Dr. Still was well deserving of this title.  There is probably no other individual in this country and possibly throughout the world who did more than Dr. Still to liberate women and to make it possible for women to study and enter into professional life on an equal basis as men..

Let’s look at just some of his more notable accomplishments that earned Dr. Still this esteemed title: “LIBERATOR OF WOMEN”.

In 1892, the year that he opened the American School of Osteopathy (ASO) there were 105 medical schools in the United States.  Of these, there were 68 medical schools that refused to accept any female students at all.  Of the remaining 37 schools there were 32 schools that accepted an occasional token female and there were five all female medical schools that did not accept any male students.

·        The ASO was the first medical school in the United States that accepted both male and female students from the first day it opened on 3 October 1892. This medical college continues today as the A. T. Still University, Kirksville College of Osteopathic  Medicine.
o       The following year 1893 Johns Hopkins School of Medicine (JHSOM) opened as the first allopathic college to be co-educational since it’s founding.  It was originally planed that JHSOM was to be an all male school, but a group of 25 well-to-do Baltimore women offered a grant of a half million dollars (an extremely large grant for that era) with the condition that the school accept female students.  JHSOM decided to accept women in order to obtain the grant.  Thus JHSOM became the second medical school in this country to accept both male and female students from the day they opened.

·        The ASO was the first medical school in this country to have true equality of male and female students. 
o       The original catalogue of the ASO stated:
Women are admitted on the same terms as men.  It is the policy of the school that there shall be no distinction as to sex, and that all shall have the same opportunities, and be held to the same requirements.  They pursue the same studies, attend the same lectures, are subject to the same rules, and pass the same examinations.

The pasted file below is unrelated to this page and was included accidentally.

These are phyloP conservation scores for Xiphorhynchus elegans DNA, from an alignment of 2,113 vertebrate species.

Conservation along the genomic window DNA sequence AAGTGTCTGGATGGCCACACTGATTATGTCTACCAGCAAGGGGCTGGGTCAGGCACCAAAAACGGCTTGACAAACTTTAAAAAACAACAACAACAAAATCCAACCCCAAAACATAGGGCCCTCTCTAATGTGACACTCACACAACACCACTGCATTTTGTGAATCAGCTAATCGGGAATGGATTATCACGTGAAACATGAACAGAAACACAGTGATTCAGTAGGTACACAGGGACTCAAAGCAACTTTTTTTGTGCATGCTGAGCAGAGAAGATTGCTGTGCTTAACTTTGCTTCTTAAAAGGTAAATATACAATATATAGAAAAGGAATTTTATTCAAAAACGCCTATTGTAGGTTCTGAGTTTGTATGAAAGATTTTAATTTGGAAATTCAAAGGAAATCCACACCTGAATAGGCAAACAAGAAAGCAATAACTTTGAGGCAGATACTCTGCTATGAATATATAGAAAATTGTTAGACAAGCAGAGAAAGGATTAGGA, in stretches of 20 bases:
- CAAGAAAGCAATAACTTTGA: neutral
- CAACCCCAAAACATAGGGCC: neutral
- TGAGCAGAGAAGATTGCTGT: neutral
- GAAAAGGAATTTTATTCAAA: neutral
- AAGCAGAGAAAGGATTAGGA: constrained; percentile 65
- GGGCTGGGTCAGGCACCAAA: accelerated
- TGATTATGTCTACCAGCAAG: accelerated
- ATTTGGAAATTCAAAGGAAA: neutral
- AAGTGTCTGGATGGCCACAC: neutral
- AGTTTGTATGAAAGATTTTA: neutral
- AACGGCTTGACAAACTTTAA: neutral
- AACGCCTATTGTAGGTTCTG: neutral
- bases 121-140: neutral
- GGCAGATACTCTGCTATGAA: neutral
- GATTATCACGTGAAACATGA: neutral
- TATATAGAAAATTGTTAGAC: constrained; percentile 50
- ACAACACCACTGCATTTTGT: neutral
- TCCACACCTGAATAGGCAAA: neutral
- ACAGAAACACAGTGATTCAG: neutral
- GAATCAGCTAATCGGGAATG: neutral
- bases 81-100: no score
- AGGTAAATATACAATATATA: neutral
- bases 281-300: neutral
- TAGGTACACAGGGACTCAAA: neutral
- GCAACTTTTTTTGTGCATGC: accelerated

·        In the entire history of the profession founded by Dr. Still there has never been any osteopathic medical school that did not accept both male and female students.  There has never been an all male or all female osteopathic medical school.

·        There is only one documented incidence where Dr. Still showed sexual favoritism and that was in the admission fees to his school.  Male students were charged $500. per year whereas he charged only $200. per year for female students.  There is no documented reason for this difference in tuition.  Based on Dr. Still’s long history of support and encouragement of women to enter early osteopathy, I believe that he did this to encourage female enrollment into the osteopathic medical school.  During this time it was extremely difficult for women to gain acceptance into most other medical schools.

·        In the infirmary of the ASO, Dr. Still insisted that there should always be at least one female osteopathic physician available to see patients at all times.

·        During Dr. Still’s lifetime there are many documented instances of Dr. Still offering praise and encouragement to women to practice osteopathy.

·        Dr. Still immediately following the graduation of the first female DO, (Nettie Bolles, DO) offered her a position as a professor at the ASO.

·        Dr. Still appointed a female DO as the first editor of the Journal of Osteopathy and encouraged her to devote a section of the journal to women. 

·        During Dr. Still’s lifetime the majority of the editors of the Journal of Osteopathy were females, appointed to the position by him.

During his entire lifetime Dr. Still was surrounded by strong women.  His mother was a true pioneer woman on the American frontier.  He was married twice.  His first wife died shortly after childbirth.  His second wife was with him during the trials and hardships prior to the founding of osteopathy.  They were married for 51 years when she died in 1910.  The stories of Dr. Still’s wives will be coming next.

Tom Quinn, DO, FAOCOPM

Additional links for information on osteopathic medicine:
American Osteopathic Association - http://www.osteopathic.org/Pages/default.aspx

American Association of Colages of Osteopathic Medicine-

Museum of Osteopathic Medicine-